Schilderkunst OP DRIFT (Painting ADRIFT)
Hadassah Emmerich, Lizan Freijsen, Gijs Frieling, Christie van der Haak and Mark Kent
Monique Scholte, email@example.com
Available from 31 August 2014
Stedelijk Museum Schiedam
The exhibition entitled Schilderkunst OP DRIFT is as exuberant as it is expansive. It features five artists who give free rein to the art of painting. In this case, it is painting XXL, which cannot be confined within any frame. Almost all the work has been placed directly on the wall. It occupies large surfaces, even complete exhibition rooms, from floor to ceiling, corner to corner. The general public is surrounded by an unchecked flood of images, which have nevertheless been tailor-made. Here, painting surpasses architecture with decorative patterns, computer-operated film projections, and pictorial wall coverings of textile.
As was the case with the British Arts & Crafts movement in the nineteenth century, which advocated a unity of art and design in societal life, painting has been assigned more than an applied function here too. It evolves into a piece of furniture, tapestry or carpet. It changes into a folding screen or other spatial construction, like a life-size show-box annex chapel that dismisses the idea of the museum space as a neutral zone: the modernistic ideal threatens to go up in flames. But whereas the Arts & Crafts movement rejected industrial production and the media of the future, the Painting ADRIFT exhibition actually displays a liberating unity of discipline. Due to the bond with architecture, the public arrive not only in a spatial form of painting, but also in an inner world: a mental space.
The images that engulf the wall are replete with thoughts and feelings. They provoke existentialist questions via archetypical figures and cinematic, musical or literary allusions. They refer to the cycle of life and death, for example, or the blending of cultures. Each glimpse of emptiness is contested with narrative ornamentation that reflects the complexity of our existence in an overwhelming world. The participants in Schilderkunst OP DRIFT do not recoil from decorative patterns, even when their work is extremely critical or investigative. The traditional functions of decoration, such as the consecration of church interiors or the embellishment of palaces by means of splendour and luxury, are unravelled and reformed. Hadassah Emmerich, who mixes east and west, high and low, male and female in her work, speaks of ‘existential decoration’. And Mark Kent even mentions ‘anti-decoration’. He decorates nothing, but rather breaches décor and decorum. The heraldic patterns of Christie van der Haak are presented in a dysfunctional setting, to say noting of the aesthetics Lizan Freijsen has borrowed from fungi and stains.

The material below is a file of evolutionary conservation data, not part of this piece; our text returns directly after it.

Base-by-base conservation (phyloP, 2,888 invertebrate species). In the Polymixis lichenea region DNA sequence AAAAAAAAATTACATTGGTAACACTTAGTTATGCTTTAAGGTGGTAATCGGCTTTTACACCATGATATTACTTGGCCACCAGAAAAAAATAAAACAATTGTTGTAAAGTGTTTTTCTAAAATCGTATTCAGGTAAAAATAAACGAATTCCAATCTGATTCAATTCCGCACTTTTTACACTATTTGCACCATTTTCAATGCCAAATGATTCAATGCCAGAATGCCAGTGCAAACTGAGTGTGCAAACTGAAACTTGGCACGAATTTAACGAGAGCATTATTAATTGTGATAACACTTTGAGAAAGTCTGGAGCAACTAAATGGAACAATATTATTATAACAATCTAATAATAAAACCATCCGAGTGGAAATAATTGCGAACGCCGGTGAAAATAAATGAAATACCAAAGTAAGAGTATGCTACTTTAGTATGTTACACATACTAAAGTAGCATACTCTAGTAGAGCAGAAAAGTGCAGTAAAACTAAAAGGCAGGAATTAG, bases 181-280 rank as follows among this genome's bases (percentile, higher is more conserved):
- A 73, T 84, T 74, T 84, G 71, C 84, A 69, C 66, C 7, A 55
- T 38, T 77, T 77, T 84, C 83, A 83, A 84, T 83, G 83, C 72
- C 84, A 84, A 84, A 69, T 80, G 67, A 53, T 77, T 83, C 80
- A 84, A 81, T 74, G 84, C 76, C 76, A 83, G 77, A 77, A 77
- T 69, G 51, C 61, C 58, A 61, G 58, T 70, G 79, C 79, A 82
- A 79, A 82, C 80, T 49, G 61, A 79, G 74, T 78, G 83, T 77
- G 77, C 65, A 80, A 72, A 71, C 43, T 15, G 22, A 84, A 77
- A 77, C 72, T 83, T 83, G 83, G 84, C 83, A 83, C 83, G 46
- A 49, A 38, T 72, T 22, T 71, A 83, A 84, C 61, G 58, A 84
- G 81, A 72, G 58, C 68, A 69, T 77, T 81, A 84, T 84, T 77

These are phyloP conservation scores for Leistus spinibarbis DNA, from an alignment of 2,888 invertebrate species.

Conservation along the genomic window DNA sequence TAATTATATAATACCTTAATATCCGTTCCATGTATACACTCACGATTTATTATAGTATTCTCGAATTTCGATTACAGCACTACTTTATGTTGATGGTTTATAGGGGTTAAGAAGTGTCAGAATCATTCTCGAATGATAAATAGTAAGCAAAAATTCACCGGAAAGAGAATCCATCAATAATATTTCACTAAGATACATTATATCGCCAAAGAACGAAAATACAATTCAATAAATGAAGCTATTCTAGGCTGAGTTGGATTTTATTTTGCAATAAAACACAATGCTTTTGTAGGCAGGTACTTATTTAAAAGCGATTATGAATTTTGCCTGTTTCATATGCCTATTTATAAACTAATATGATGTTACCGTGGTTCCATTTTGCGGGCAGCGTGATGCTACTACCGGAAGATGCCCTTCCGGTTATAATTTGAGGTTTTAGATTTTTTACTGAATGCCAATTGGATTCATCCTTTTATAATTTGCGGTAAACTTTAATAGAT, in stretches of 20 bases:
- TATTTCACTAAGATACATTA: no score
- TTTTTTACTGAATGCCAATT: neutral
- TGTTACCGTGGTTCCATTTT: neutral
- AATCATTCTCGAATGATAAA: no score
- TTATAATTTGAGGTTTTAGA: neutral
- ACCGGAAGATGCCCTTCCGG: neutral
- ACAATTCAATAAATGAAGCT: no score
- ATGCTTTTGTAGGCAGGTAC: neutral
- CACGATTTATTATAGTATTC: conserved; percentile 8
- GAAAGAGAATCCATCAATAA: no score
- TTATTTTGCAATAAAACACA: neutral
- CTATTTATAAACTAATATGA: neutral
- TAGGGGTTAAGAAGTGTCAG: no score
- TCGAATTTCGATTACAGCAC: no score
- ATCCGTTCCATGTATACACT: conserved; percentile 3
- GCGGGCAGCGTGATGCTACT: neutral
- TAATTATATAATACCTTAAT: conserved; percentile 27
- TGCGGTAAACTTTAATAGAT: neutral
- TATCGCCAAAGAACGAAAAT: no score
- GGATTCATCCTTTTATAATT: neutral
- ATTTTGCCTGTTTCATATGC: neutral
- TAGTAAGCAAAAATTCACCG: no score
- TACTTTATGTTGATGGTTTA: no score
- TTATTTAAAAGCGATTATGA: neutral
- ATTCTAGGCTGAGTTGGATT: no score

Finally, Gijs Frieling painted the wall to demolish it, paradoxically enough. Inspired by the song ‘Burning down the House’ by the Talking Heads, the desire arises to introduce life into art and, vice versa, to place art at the centre of life. There are several books available of the artists.
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